At Long Key, then named Cayo Vibores, the San Francisco grounded and flooded, but her people survived. El Gallo Indiana, the Almiranta [second in command that guarded the rear of the fleet] grounded there too and four people aboard her died, including a child. The Angustius came to be in the channel between Long and Conch Keys, her keel broken. Nuestra Senora del Rosario de Arizon (Arizon the owner of this second Rosario) did well, comparatively. She too grounded, off Walker's Island between Conch and Duck Keys, but her people survived and part of the cargo saved.
       To the west of her was Nuestra Senora de los Reyes, submerged to her deckhouse.  One of her passengers perished, her cargo lost. San Ignacio  broke into four pieces when she struck the reef off Key Vaca.  Only 14 people aboard her survived; 38 others did not.  The fate of the frigate Florida enroute to St. Augustine was told by her only survivor, who floated ashore on a mast after two days clinging to it.  She and her people had been swallowed by the sea.
       The  Angustius'poet saw "150 dead sailors…those washed up by the sea swollen bodies."
 At the northern end of the Keys 80 miles away the fleet's war scout ship, El Populo, sank to her poop deck in 29' off Elliott Key.  Nearby was the advice ship Dolores upon a reef.  She was later refloated.  El Africa survived in the Gulf Stream. That ship's notary, Antonio Prieto, gave this account which differs from another as to the time the wind stopped:
        "They proceeded to the entrance of the Canal of the Bahamas and on the night of the 14th there came upon them a storm out of the north of such qualities that at 2 a.m. this ship was forced to run before it, without having seen any other ship of the convoy since midnight.  At 11 a.m. of the next day, and within two hours, they lost the main mid mast and mizzen top mast.  At 6 p.m. the wind came upon them very strong from the south which lasted all the following night.  At daybreak on the 16'' it started to calm.  By jury rigging the fore mast sail they made their way to Key Largo where the currents were less severe and they anchored with two anchors in 40 brazas [240'] of water."  There they found the Dolores and the Populo, put their survivors aboard and proceeded on the voyage to Spain. Prieto's declaration was given at Cadiz.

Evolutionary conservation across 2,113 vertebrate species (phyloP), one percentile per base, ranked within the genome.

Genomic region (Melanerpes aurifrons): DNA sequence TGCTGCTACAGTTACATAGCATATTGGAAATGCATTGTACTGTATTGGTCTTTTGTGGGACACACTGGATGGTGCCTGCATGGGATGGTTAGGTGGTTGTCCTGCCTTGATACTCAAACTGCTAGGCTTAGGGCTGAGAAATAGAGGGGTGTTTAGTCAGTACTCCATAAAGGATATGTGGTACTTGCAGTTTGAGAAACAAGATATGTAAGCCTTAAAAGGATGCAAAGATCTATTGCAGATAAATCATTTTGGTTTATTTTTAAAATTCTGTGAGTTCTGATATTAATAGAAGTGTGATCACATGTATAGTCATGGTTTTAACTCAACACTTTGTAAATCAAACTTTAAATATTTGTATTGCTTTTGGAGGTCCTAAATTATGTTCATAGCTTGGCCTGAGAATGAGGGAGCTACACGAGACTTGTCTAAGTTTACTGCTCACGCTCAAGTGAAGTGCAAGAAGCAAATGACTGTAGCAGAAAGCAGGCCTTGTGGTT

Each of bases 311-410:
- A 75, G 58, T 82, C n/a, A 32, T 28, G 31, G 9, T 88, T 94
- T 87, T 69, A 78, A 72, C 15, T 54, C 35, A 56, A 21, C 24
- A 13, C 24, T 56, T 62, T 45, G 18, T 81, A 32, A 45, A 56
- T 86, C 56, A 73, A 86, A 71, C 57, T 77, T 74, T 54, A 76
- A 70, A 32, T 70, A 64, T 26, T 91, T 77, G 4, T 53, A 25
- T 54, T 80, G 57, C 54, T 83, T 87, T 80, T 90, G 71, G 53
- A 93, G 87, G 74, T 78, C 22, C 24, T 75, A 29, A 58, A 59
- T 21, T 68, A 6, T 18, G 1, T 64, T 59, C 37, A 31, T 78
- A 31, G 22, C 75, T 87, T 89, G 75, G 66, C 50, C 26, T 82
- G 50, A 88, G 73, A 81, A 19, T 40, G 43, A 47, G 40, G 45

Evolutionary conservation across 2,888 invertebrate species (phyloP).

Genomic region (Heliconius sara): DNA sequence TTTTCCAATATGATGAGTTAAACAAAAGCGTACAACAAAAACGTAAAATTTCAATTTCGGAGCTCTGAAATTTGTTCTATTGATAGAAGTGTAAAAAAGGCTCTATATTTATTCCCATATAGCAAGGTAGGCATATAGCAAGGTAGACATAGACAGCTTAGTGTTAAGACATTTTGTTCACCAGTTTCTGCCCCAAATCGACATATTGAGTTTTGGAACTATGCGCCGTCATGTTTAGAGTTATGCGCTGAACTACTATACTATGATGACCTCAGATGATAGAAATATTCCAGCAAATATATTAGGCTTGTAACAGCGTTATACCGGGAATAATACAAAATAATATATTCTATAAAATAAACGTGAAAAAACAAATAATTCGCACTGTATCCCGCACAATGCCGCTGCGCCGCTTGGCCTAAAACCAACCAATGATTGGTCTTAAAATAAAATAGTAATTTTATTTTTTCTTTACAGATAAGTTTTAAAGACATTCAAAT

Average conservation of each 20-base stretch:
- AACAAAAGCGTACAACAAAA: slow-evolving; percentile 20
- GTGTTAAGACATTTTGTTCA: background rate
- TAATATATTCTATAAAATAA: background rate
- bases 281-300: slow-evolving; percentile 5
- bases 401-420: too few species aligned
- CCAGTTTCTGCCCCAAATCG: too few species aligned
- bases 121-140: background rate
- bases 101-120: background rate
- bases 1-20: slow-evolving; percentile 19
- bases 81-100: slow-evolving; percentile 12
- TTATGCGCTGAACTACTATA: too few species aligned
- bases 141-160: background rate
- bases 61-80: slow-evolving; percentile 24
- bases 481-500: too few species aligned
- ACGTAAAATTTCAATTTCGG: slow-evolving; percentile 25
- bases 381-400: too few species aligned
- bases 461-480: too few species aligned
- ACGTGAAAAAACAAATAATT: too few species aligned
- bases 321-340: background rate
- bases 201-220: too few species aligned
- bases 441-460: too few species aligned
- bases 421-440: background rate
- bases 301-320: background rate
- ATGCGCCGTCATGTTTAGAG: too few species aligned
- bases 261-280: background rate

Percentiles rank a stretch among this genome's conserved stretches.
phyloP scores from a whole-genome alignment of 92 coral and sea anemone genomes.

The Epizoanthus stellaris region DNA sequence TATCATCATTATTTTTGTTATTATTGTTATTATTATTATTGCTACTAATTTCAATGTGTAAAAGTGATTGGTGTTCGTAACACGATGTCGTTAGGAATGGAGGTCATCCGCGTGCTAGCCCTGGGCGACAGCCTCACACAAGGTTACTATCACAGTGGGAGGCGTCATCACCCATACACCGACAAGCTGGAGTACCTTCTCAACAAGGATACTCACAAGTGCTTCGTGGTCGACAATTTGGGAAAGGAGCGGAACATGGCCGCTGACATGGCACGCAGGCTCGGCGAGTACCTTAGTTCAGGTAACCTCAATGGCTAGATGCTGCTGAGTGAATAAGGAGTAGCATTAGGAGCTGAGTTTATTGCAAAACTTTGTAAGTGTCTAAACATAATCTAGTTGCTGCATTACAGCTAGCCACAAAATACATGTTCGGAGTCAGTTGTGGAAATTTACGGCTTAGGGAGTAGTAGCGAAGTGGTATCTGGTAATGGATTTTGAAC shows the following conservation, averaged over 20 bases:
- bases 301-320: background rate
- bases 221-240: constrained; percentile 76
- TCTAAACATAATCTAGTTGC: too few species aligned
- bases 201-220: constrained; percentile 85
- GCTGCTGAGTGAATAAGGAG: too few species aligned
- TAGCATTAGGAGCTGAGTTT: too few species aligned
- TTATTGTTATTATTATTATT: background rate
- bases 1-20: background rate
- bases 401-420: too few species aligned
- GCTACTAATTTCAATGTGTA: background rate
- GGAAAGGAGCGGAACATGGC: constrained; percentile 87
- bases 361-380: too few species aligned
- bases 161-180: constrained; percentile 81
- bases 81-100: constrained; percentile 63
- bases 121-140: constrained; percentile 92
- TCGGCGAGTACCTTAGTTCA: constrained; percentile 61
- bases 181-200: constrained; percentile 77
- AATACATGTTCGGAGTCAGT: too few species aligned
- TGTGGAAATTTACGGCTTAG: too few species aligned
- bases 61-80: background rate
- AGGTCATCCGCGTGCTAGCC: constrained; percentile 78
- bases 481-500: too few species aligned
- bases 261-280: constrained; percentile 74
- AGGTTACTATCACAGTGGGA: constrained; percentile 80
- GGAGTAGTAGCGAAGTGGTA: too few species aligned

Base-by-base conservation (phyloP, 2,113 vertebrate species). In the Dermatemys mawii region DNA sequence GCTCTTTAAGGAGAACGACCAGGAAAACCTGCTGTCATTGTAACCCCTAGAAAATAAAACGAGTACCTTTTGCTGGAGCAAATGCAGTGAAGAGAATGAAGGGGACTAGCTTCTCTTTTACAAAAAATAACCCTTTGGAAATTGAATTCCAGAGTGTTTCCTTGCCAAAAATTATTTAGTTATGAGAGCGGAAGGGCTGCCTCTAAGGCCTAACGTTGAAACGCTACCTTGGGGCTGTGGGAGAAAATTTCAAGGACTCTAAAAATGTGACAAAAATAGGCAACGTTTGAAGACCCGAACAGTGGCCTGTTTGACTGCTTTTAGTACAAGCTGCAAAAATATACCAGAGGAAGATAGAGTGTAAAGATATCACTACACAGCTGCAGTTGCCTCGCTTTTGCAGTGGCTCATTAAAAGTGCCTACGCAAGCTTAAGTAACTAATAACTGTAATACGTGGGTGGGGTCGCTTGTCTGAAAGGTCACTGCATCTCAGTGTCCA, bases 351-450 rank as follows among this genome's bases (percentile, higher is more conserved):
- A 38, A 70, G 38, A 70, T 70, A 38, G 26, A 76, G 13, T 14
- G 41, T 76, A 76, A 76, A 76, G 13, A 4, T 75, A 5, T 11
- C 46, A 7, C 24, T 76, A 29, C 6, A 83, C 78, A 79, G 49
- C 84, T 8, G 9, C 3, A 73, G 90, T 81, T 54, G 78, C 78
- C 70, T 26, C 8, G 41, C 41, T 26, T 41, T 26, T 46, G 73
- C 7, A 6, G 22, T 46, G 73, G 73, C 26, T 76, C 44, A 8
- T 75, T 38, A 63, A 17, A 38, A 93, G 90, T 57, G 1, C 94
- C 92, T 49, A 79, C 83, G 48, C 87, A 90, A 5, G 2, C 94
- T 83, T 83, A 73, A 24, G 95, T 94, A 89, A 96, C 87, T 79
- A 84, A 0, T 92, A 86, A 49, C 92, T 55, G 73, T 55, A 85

Meanwhile the hurricane victims' efforts at survival continued.  Aboard the Infante on Little Conch Reef a raft was made from the wreck of the ship, and after a day of construction 60 people were towed ashore on it by the ship's boat.  The next day another raft made for more people, and the next day another.  On July 22, one week after the storm, all remaining aboard were finally brought ashore [except 6 men ordered to stay on the wreck].  Like activities were taking place on the other ships as well.
       Immediately after the storm a ship was sent from Havana, that city also suffering the hurricane, to check on the just departed fleet.  Before it returned another Spanish ship came into port on the 21st with the news of seeing 12 large ships aground.  All ten ships then in Havana harbor were sent to the Keys.
       John Colcock of Charleston was sailing near the Dry Tortugas when the hurricane struck and later told the governor of South Carolina that he himself barely survived it and that afterwards at the Keys his ship was approached by a launch with 20-30 survivors aboard, who asked if he would take them to Havana.  He did so and his merchant ship with a cargo of hides was immediately seized by the Spaniards and pressed into the rescue and salvage operations, leaving him and his crew to wander about Havana for the next five weeks.  Upon complaint they told him that "he had two remedies - patience or beating his head against the wall."  Another colonial American ship, the John, was also pressed into the rescue service while at Havana.
       A report of the disaster declares that the Havana help, "arrived...so on time that to have delayed some more days they might have perished, the most part of the people….”
       Two survivors' camps were organized, and two forts of four cannon each were built to protect the treasure that divers began to recover.  On August 18th the Governor of Havana wrote of his fear of Bahamian wreckers appearing on the scene at the Keys, and of the dire need for water in the camps.  The salvage of ordinary cargo and the huge amount of treasure in the hulls of the ships continued, for months. After the salvage the Spanish fired the ships to obtain their ironwork.  One by one they disappeared from sight above the waves.  Forgotten history - until 1938.